"Let's take our time and get it done right," Zeman said. "Like the old saying goes, 'haste makes waste.'"

Alderman Jim Anderson said the process has been going on for at least 18 months, it's not like it's been a fast process. With the added business, he said, "why not capture our portion (of taxes) right away?"

"We're headed down a slippery slope if we start telling who they can and can't rent to," he added.

Agreeing that the city should move forward, "we may look back and think we should have done this differently," Alderman GL Tucker said, "but shoulda, woulda, coulda."

Heltemes, Zeman and Imholte voted opposed to the letter of intent, and Dave Aune, Anderson, Tucker, Madalyn Sukke and Jamie Marks Erickson voted in favor of it. Walt Tollefson wasn't present for the meeting.

Getting to $350,000

When the Highway 10 realignment discussions started in 2001, the Minnesota Department of Transportation agreed to give the city clear title to the property in the area where Highway 10 once went through town. Now that it's all said and done, getting those titles is costing the city at least $44,000.

"The council felt they were going to get clear title," City Administrator Bob Louiseau said.

"Clear title and no cost," Imholte added.

Somewhere along the way though, eminent domain laws changed and it became a cost to the city rather than MnDOT.

"We've already got a lot invested, as does MnDOT," Imholte said, but now having to come up with more money for the project "kicks us in the gut."

MnDOT's Brian Bausman, District 4 right of way supervisor, said once the economic development perspective became clear, MnDOT had to step back.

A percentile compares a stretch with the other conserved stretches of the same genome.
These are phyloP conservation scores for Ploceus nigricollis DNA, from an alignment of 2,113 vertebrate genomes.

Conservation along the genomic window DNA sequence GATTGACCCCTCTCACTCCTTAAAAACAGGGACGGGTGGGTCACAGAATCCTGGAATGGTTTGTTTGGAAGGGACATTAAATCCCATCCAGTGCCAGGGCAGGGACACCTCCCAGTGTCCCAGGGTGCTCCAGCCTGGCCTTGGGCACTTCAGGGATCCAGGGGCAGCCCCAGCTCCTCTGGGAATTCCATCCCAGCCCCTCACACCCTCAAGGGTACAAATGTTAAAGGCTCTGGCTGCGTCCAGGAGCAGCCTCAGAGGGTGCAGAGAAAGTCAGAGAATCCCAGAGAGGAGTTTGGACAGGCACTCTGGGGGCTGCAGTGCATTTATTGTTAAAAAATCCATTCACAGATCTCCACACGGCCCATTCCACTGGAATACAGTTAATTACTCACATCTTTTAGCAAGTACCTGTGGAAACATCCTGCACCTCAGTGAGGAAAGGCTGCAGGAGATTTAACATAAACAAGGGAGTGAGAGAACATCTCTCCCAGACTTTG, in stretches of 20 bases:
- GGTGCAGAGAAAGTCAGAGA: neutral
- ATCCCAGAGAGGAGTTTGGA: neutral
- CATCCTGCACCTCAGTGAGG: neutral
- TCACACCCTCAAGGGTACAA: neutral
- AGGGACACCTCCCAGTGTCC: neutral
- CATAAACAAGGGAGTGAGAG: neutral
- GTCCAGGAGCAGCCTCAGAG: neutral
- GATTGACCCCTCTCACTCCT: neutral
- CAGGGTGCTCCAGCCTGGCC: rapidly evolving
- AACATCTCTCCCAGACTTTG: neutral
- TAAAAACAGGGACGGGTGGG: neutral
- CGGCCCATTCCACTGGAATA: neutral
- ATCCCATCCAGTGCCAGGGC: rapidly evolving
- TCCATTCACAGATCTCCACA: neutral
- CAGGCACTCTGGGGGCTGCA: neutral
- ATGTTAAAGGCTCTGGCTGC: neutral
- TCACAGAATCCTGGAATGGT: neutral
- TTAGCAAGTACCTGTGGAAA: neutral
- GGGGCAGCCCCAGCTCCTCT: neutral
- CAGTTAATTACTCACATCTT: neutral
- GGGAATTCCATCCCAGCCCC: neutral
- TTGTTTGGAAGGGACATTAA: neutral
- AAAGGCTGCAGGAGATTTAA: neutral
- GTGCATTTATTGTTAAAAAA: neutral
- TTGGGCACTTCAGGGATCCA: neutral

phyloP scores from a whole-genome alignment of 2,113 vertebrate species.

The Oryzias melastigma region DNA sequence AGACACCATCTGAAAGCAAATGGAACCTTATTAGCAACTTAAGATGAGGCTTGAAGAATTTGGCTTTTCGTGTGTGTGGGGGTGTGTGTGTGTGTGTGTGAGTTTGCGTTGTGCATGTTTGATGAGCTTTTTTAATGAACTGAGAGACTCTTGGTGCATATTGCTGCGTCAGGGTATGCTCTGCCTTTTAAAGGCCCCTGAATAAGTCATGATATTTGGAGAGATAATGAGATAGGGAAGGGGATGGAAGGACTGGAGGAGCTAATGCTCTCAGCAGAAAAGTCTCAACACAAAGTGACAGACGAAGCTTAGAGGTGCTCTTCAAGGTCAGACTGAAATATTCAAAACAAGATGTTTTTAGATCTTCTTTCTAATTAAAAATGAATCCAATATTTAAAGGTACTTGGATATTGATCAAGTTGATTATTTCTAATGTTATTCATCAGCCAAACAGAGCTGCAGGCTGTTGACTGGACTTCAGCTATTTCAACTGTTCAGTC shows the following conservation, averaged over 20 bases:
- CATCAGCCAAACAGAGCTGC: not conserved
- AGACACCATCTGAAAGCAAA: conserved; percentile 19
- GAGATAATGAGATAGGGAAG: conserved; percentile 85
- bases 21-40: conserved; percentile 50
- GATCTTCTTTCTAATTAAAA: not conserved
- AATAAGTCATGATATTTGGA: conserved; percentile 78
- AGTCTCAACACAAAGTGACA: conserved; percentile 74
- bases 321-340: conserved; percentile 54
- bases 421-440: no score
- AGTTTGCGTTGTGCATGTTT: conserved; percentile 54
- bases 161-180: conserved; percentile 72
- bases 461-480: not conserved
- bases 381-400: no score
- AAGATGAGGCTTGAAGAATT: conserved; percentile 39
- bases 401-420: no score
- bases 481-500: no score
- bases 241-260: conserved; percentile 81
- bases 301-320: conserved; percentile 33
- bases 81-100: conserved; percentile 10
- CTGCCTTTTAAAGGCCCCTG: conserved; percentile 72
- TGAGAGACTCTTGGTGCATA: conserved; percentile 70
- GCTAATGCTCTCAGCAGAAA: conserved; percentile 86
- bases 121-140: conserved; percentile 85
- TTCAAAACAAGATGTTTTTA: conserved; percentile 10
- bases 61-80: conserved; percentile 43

"We thought that was too big of a risk for us to continue at that point," he said.

Heltemes disagreed, saying that since day one, MnDOT was selling the city on the idea of how great the area would be for economic redevelopment.

"The city got the rights (to the land) for free and some land for free, valued at well over $1 million," MnDOT's District 4 District Engineer Lee Berget said. "We cannot spend transportation dollars on economic development for the city. It's constitutionally illegal."

Imholte said he understands the state isn't going to write the city a $44,000 check, but suggested MnDOT "keep us in mind in the future" on other projects MnDOT could help the city out with.

Berget said MnDOT has already footed $50,000 for a transportation study that includes the city and has paid $75,000 for lighting along Highway 10 - "we've already done that," he said. "I don't think you're entitled to an IOU," he added.

"That's where we disagree," Imholte said.

Regardless what's been done in the past, he said he'd like some assurance that MnDOT would be there to help the city in the future.

"Think about us in a cooperative way in the future, that's what I'm asking for," he said.

"That's business as usual. I don't think anything needs to be said," Berget said.

Heltemes said he's going to be a little skeptical working with MnDOT now, wondering if the same thing might happen again.

"It's a pretty small price to pay for the benefit to the city," Berget said of the $44,000. "I don't see how you're coming out on the short end of the stick with this.

"If $44,000 is going to break this particular project (the crescent redevelopment), you shouldn't do it."